Speaking recently at the United Nations General Assembly on the ‘priorities for 2023’, the UN Secretary General António Guterres, made a passionate speech about the existential challenges, currently facing humanity, including deadly conflicts, extreme poverty, widening economic inequalities, climate crisis, etc. in relation to the capacity of present-day leadership. He concluded that politicians and decision-makers across the world suffer from the lack of strategic visioning and long-term thinking, hampering their abilities to handle these challenges. The Secretary General lamented the tendency of ‘preference for the present’ and ‘near-term thinking’ in the leaders, which he said was ‘irresponsible’ and ‘immoral’.
Mr Guterres has a reputation of being both, articulate and vocal about the issues of human rights. His briefing at the General Assembly was a stark reminder that statesmanship everywhere in the world was becoming more elusive than ever.
The speech by the Secretary General had a sense of déjà vu about it.
Some nine years ago, similar views were echoed in the ‘Strategic Survey’ of the year 2013, compiled by the London-based think tank, International Institute for Strategic Studies (IISS). The survey contended that political leaders across various domains preferred to act tactically rather than resorting to the strategic approach in face of the constant flux which describes the world today. Small wonder, the report predicted the next year, i.e., 2014 as another one of ‘living tactically’ – which it was, as were all the subsequent years. Ironically, a number of political leaders which earned much notoriety for their extraordinary ‘myopia’ in the later years were yet to take the centre stage when the IISS Strategic Survey was published.
The two assessments cited above, though nine years apart, are strikingly similar in their verdict on the stark absence of strategy and statesmanship on the manner in which most leaders conduct their business. The consequence of their narrow vision is evident from the plethora of challenges faced by mankind as also mentioned by Secretary General Guterres. A more pertinent question, however, relates to the underlying reasons which are contributing to the waning skills of statesmanship.
In the last chapter of his latest book, ‘Leadership: Six Studies in World Strategy’, Henry Kissinger, a former US Secretary of State, attempted to answer this question. He points to the emergence of a ‘visual culture’ which replaced the erstwhile ‘print culture’ towards the end of 20th Century, as the main reason for the loss of ‘deep literacy’ – a borrowed term by Kissinger, to describe one’s ability to critically engage with a complex book. This intellectual deficit, he says, weakens the faculty of analytical reasoning and ability of ‘learning with a perspective’ amongst the leaders. The image culture, powered by the Internet and social media, does provide easy access to unlimited data, however, as per the author, such information cannot translate into wisdom without being first internalised and analysed through the perspective of history and experience. Images, Kissinger argues, have a tendency of appealing to emotions, which leads to breeding of populist politics (and leaders) with more value for high-sounding words than for the analytical script.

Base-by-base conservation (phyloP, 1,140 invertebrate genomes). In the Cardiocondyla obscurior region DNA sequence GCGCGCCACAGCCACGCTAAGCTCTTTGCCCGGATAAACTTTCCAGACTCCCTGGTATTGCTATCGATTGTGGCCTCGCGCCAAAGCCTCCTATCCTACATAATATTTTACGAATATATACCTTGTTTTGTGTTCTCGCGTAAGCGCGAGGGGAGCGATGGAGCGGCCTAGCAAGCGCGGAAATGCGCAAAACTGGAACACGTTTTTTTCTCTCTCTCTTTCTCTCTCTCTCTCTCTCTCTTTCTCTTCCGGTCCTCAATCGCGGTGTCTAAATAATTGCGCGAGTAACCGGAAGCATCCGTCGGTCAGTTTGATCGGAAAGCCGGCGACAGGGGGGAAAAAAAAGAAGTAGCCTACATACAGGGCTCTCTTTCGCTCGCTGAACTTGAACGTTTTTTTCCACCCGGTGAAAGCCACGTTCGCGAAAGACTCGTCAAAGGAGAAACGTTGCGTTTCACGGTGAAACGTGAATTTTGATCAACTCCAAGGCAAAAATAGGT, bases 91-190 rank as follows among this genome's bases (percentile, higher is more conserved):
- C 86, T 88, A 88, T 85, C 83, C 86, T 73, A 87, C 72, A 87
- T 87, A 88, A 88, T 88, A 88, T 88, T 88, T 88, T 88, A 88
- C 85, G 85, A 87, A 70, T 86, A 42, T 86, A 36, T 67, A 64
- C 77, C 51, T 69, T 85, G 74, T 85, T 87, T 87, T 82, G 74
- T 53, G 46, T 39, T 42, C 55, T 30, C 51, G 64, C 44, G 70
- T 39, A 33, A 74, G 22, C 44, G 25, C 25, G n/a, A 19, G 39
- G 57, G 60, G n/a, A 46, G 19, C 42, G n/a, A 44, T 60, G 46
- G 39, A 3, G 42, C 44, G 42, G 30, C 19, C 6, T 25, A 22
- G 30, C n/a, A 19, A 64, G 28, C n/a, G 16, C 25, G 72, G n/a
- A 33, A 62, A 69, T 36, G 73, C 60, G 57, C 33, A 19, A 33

Notwithstanding the present debate about it, the premise that statesmanship is a dying art is not new. Writing in the 1970s, Herbert J Storing, a renowned US political scientist in his essay, ‘American Statesmanship: Old and New’, mentions two main obstacles which undermine the development of a statesman, namely populism and technocracy. Storing argued that populism was on the rise in the US since the founding era, and continued to affect the development of strategic leaders. On the other hand, ‘technocracy’ (upsurge in technical experts in government), emerged initially as a response to counter the inadequacies of populist leadership, gradually becoming a dominant part of governance. This technical management of government affairs, he said, removed the moral dimensions from decision-making, on which, the very essence of statesmanship was hinged. Though Storing’s article presents a US perspective, his deduction remains relevant, elsewhere.
While declining standards of statesmanship is a worldwide issue, the presence and functioning of effective and accountable institutions tend to offset, at least to some extent, the flaws of weak leadership. That is why, most developed countries are able to withstand the stints of ‘tactical leaders’ without bearing the severity of its consequences. However, for countries without effective institutions, the enormous cost of weak leaders is borne by the people, often without realization. A glance at most least developed, under-developed and even developing countries, makes the illustration abundantly clear.
Some fifty years ago, late Mukhtar Masood, a civil servant and writer par excellence published an essay ‘Qehat ur Rajaal’ (‘The Drought of Men’). Masood, in his inimitable and sublime prose, while lamenting Pakistan’s drought of inspiring leaders likened himself to Greek philosopher Diogenes, who famously wandered around the streets of Athens holding a lantern in broad daylight in (futile) search of an honest man. In the face of perennial bankruptcy of statesmanship in Pakistan, there will be many tempted to follow in Diogenes’ footsteps.
Air Marshal Farooq Habib (Retd) is presently working as Senior Director at the Centre for Aerospace & Security Studies (CASS), Islamabad, Pakistan. The article was first published in The Nation. The author can be contacted at: firstname.lastname@example.org.